Like many people, I have a list of things I would like to accomplish before kicking the bucket.
That list includes traveling overseas, vacationing in Hawaii and on some Caribbean Island, seeing the musical Rent on Broadway and covering a major sporting event, i.e. the Super Bowl.
Those are just some of the big items on my bucket list. My list also includes some small items, two of which I can cross off my list. One was to climb Stone Mountain, which I have done multiple times in the past year. The other item was to participate in the Peachtree Road Race, which I did July 4.
The Peachtree Road Race was my first experience of any type of race/marathon. I have never done a 5K race or any other type of race prior to the Peachtree—a 10K race. I am also not a person who likes to run, walk long distances or exercise frequently, although I try to work out every now and then.
I just kind of jumped right in there, so to speak.
However, I did do some slight training to prepare myself, which only included walking the 5-mile trail around Stone Mountain. So, I was a little prepared for the race, and for me to finish this race in two hours (walking and jogging a little) on my first try, was quite an accomplishment for me.
It was raining the morning of the race, which I was happy about because I did not want my first time to be in 90-plus degree weather. Although I prayed for rain, I was not expecting the downpour that occurred throughout my entire two hours. But, again, I’m not complaining.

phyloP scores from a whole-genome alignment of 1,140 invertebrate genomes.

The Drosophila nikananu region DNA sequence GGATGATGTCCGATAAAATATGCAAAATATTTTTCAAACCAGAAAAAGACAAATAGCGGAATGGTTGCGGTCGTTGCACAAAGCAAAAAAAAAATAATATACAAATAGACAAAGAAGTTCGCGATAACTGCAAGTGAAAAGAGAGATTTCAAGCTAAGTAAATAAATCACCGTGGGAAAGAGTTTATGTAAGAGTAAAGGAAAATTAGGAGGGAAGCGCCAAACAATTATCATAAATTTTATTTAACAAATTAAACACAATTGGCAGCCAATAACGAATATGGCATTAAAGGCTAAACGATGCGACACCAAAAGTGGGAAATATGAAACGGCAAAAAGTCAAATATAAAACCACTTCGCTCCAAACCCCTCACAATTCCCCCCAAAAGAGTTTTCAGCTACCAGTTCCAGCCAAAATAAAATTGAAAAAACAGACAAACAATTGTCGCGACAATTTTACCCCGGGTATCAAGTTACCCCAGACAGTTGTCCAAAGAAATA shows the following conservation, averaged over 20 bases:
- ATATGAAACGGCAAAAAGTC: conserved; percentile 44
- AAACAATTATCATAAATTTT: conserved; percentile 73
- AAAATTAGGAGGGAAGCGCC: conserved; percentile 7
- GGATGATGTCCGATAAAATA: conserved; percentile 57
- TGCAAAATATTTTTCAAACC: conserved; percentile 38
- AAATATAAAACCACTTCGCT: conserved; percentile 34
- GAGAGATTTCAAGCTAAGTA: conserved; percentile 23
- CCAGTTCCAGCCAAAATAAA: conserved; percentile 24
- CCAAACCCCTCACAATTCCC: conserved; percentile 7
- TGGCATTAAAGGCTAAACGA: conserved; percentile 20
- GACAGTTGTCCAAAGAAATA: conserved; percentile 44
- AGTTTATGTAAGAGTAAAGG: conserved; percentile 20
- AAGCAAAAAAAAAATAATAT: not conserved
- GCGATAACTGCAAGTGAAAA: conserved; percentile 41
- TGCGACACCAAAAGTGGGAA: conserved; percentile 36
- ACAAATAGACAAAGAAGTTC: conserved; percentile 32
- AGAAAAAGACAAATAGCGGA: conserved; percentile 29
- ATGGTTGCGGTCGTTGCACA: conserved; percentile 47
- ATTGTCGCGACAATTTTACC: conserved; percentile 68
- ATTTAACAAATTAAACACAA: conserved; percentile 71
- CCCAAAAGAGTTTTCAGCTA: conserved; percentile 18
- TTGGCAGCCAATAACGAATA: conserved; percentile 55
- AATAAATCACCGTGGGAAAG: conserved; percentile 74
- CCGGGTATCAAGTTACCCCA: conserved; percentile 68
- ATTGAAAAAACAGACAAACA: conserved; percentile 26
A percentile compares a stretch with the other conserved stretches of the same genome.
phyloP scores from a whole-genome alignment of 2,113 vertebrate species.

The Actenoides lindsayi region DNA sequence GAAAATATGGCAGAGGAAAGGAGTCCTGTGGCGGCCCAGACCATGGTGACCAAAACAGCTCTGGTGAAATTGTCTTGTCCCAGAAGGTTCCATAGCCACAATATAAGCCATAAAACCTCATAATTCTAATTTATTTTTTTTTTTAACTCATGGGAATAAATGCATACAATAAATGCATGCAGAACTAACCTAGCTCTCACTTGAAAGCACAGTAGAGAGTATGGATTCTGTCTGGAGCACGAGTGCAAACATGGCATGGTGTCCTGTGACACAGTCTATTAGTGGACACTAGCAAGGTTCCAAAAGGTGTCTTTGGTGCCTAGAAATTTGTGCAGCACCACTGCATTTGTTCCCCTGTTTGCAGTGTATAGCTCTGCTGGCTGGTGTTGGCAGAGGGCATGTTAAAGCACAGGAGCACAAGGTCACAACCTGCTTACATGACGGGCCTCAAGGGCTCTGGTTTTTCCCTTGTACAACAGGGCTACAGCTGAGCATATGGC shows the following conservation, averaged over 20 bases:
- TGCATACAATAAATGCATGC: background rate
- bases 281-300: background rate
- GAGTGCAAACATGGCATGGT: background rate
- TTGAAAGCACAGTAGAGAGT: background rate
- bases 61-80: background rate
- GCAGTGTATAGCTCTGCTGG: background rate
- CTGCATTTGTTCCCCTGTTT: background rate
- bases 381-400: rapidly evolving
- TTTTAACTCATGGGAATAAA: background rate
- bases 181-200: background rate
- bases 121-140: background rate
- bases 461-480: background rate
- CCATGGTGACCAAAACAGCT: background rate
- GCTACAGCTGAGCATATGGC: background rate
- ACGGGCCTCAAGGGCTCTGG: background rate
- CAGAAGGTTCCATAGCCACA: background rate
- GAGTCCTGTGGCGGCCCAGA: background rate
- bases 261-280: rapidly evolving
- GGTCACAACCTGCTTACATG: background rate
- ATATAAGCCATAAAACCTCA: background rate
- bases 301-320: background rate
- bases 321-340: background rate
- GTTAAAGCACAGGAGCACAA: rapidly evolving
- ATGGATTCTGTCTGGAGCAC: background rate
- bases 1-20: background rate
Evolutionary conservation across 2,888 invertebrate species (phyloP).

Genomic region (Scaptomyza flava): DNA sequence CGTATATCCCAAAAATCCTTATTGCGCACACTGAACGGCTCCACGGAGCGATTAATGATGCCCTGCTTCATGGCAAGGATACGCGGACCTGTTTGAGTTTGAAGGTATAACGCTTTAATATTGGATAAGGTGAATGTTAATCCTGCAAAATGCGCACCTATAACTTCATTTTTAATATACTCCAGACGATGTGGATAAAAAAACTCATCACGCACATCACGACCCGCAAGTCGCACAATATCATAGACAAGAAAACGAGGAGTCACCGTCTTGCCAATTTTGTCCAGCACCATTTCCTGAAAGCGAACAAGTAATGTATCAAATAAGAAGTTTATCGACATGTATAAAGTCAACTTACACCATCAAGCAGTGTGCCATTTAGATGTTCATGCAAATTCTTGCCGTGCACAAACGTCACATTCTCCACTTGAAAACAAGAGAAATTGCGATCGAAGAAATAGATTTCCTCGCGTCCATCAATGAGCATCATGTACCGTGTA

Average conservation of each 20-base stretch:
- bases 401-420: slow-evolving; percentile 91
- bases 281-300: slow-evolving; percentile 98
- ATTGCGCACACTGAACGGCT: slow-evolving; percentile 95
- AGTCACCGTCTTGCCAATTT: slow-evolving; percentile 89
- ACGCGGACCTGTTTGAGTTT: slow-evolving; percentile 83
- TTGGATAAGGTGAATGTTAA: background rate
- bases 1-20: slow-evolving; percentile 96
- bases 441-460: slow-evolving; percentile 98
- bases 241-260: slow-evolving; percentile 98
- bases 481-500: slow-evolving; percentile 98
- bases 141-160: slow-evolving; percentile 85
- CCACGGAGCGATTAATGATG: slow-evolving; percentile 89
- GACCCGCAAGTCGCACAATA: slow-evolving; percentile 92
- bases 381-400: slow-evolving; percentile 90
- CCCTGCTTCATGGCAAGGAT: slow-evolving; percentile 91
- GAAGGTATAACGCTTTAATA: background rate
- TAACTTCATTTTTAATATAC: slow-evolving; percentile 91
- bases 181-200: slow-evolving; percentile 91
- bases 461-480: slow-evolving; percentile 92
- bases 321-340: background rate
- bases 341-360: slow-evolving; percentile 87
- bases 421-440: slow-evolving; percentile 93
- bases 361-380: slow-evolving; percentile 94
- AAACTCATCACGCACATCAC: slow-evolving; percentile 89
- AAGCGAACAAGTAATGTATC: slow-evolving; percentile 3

The weather did cause a 30-minute delay. There was a lightning strike in the area and the race officials paused the race for our safety. My wave was scheduled to start at 8:51 a.m., but we started at 9:30 a.m.
Most people would have used that time to do more stretching, but not me. I was in Dick’s Sporting Goods looking for a small backpack to carry on my back during the race.
Unfortunately, I did not find what I was looking for.
I did do a little stretching before the race got started, so my muscles were ready to go. Before my wave was given the cue to go, I found my cousin and her best friend so I was not alone–well at least for some of the race (I will explain later).
Once we got started, I was super excited and hyped because I was actually doing something that I have always wanted to do. However, after the first mile, I was over it! You never realize how long a mile is until you have to walk a mile.
Although I was getting tired half a mile in, I was not discouraged. I was determined to finished this race and I was going to finish at my own pace.
I had planned to walk most of 6.2 miles, and jog down hills, but I did more jogging than expected to keep up with my cousin and her friend.
They have done the Peachtree before so they were more experienced than I. By the time we got to “cardiac hill” near mile 3, I told them to go ahead of me. I was not jogging up that hill!
I walked “cardiac hill” without stopping, which I am extremely proud of. I only stopped twice–to use the restroom and to tie my shoe.
While walking, I noticed people of varying shapes, sizes and physical disabilities participating in the race. It was good to see that people did not let their physical conditions stop them from conquering this rigorous feat.
My goal was to finish the race before noon, and I did, crossing the finish line around 11:30 a.m. Instead of feeling tired after crossing the finish line, I was full of energy and adrenaline. My foot and leg muscles were screaming in pain though.
I was happy to receive my T-shirt and free pizza and snacks after the race. Overall, it was a great experience and I plan to do it next year.
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